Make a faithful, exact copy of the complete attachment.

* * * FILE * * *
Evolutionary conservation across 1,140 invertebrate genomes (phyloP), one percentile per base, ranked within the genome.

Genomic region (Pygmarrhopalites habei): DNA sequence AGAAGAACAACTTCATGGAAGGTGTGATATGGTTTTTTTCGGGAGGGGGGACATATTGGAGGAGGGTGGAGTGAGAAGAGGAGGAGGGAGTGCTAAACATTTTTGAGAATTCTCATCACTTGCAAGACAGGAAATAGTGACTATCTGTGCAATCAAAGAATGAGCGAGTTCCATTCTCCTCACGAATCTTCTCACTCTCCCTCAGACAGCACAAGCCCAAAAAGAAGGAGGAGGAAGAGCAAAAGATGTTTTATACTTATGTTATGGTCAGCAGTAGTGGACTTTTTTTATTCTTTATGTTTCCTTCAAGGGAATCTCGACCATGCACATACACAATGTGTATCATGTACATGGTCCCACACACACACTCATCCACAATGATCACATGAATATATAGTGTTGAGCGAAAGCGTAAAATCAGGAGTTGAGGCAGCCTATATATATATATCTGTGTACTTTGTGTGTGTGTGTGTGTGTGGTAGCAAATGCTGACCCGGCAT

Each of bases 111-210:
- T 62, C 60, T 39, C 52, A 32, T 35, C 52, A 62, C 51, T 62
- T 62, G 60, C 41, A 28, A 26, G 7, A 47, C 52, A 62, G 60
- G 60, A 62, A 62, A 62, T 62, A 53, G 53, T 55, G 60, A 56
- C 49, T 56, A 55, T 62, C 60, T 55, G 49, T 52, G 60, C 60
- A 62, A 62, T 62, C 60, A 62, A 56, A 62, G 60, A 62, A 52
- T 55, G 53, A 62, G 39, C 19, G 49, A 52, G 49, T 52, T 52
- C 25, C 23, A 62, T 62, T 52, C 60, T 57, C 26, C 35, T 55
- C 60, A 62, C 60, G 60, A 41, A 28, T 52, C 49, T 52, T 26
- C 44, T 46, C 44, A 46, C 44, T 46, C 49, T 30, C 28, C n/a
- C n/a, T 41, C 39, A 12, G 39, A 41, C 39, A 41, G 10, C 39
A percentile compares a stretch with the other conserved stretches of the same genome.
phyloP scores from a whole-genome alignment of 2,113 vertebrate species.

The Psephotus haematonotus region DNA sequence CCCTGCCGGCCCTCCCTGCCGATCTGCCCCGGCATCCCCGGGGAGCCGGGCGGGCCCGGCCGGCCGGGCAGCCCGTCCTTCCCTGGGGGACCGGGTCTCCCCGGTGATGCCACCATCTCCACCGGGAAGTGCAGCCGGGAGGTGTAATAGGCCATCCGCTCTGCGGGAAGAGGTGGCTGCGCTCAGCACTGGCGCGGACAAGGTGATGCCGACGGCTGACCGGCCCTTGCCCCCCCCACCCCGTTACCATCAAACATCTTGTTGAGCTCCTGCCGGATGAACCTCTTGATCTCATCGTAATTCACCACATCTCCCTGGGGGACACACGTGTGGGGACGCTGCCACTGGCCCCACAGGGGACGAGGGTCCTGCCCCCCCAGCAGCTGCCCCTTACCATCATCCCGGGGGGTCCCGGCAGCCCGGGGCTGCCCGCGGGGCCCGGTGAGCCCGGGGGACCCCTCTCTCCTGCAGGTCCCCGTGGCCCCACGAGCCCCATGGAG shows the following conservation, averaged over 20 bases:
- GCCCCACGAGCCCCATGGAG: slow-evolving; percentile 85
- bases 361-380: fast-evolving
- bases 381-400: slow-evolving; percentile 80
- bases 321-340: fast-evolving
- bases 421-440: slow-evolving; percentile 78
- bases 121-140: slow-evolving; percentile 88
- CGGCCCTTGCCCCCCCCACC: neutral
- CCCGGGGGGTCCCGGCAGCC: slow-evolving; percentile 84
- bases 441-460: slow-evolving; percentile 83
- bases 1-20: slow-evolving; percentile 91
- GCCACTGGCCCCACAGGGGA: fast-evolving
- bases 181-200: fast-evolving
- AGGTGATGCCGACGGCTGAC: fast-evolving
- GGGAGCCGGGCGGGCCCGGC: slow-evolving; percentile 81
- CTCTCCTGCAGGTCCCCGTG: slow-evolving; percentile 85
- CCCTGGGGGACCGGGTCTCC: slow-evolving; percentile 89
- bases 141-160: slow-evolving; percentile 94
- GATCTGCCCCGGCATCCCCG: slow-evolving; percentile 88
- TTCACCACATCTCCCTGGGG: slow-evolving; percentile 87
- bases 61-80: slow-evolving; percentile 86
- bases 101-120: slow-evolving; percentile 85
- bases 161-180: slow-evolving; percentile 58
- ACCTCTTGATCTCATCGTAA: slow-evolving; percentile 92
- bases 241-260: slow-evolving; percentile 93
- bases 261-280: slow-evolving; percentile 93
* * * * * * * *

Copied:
Evolutionary conservation across 1,140 invertebrate genomes (phyloP), one percentile per base, ranked within the genome.

Genomic region (Pygmarrhopalites habei): DNA sequence AGAAGAACAACTTCATGGAAGGTGTGATATGGTTTTTTTCGGGAGGGGGGACATATTGGAGGAGGGTGGAGTGAGAAGAGGAGGAGGGAGTGCTAAACATTTTTGAGAATTCTCATCACTTGCAAGACAGGAAATAGTGACTATCTGTGCAATCAAAGAATGAGCGAGTTCCATTCTCCTCACGAATCTTCTCACTCTCCCTCAGACAGCACAAGCCCAAAAAGAAGGAGGAGGAAGAGCAAAAGATGTTTTATACTTATGTTATGGTCAGCAGTAGTGGACTTTTTTTATTCTTTATGTTTCCTTCAAGGGAATCTCGACCATGCACATACACAATGTGTATCATGTACATGGTCCCACACACACACTCATCCACAATGATCACATGAATATATAGTGTTGAGCGAAAGCGTAAAATCAGGAGTTGAGGCAGCCTATATATATATATCTGTGTACTTTGTGTGTGTGTGTGTGTGTGGTAGCAAATGCTGACCCGGCAT

Each of bases 111-210:
- T 62, C 60, T 39, C 52, A 32, T 35, C 52, A 62, C 51, T 62
- T 62, G 60, C 41, A 28, A 26, G 7, A 47, C 52, A 62, G 60
- G 60, A 62, A 62, A 62, T 62, A 53, G 53, T 55, G 60, A 56
- C 49, T 56, A 55, T 62, C 60, T 55, G 49, T 52, G 60, C 60
- A 62, A 62, T 62, C 60, A 62, A 56, A 62, G 60, A 62, A 52
- T 55, G 53, A 62, G 39, C 19, G 49, A 52, G 49, T 52, T 52
- C 25, C 23, A 62, T 62, T 52, C 60, T 57, C 26, C 35, T 55
- C 60, A 62, C 60, G 60, A 41, A 28, T 52, C 49, T 52, T 26
- C 44, T 46, C 44, A 46, C 44, T 46, C 49, T 30, C 28, C n/a
- C n/a, T 41, C 39, A 12, G 39, A 41, C 39, A 41, G 10, C 39
A percentile compares a stretch with the other conserved stretches of the same genome.
phyloP scores from a whole-genome alignment of 2,113 vertebrate species.

The Psephotus haematonotus region DNA sequence CCCTGCCGGCCCTCCCTGCCGATCTGCCCCGGCATCCCCGGGGAGCCGGGCGGGCCCGGCCGGCCGGGCAGCCCGTCCTTCCCTGGGGGACCGGGTCTCCCCGGTGATGCCACCATCTCCACCGGGAAGTGCAGCCGGGAGGTGTAATAGGCCATCCGCTCTGCGGGAAGAGGTGGCTGCGCTCAGCACTGGCGCGGACAAGGTGATGCCGACGGCTGACCGGCCCTTGCCCCCCCCACCCCGTTACCATCAAACATCTTGTTGAGCTCCTGCCGGATGAACCTCTTGATCTCATCGTAATTCACCACATCTCCCTGGGGGACACACGTGTGGGGACGCTGCCACTGGCCCCACAGGGGACGAGGGTCCTGCCCCCCCAGCAGCTGCCCCTTACCATCATCCCGGGGGGTCCCGGCAGCCCGGGGCTGCCCGCGGGGCCCGGTGAGCCCGGGGGACCCCTCTCTCCTGCAGGTCCCCGTGGCCCCACGAGCCCCATGGAG shows the following conservation, averaged over 20 bases:
- GCCCCACGAGCCCCATGGAG: slow-evolving; percentile 85
- bases 361-380: fast-evolving
- bases 381-400: slow-evolving; percentile 80
- bases 321-340: fast-evolving
- bases 421-440: slow-evolving; percentile 78
- bases 121-140: slow-evolving; percentile 88
- CGGCCCTTGCCCCCCCCACC: neutral
- CCCGGGGGGTCCCGGCAGCC: slow-evolving; percentile 84
- bases 441-460: slow-evolving; percentile 83
- bases 1-20: slow-evolving; percentile 91
- GCCACTGGCCCCACAGGGGA: fast-evolving
- bases 181-200: fast-evolving
- AGGTGATGCCGACGGCTGAC: fast-evolving
- GGGAGCCGGGCGGGCCCGGC: slow-evolving; percentile 81
- CTCTCCTGCAGGTCCCCGTG: slow-evolving; percentile 85
- CCCTGGGGGACCGGGTCTCC: slow-evolving; percentile 89
- bases 141-160: slow-evolving; percentile 94
- GATCTGCCCCGGCATCCCCG: slow-evolving; percentile 88
- TTCACCACATCTCCCTGGGG: slow-evolving; percentile 87
- bases 61-80: slow-evolving; percentile 86
- bases 101-120: slow-evolving; percentile 85
- bases 161-180: slow-evolving; percentile 58
- ACCTCTTGATCTCATCGTAA: slow-evolving; percentile 92
- bases 241-260: slow-evolving; percentile 93
- bases 261-280: slow-evolving; percentile 93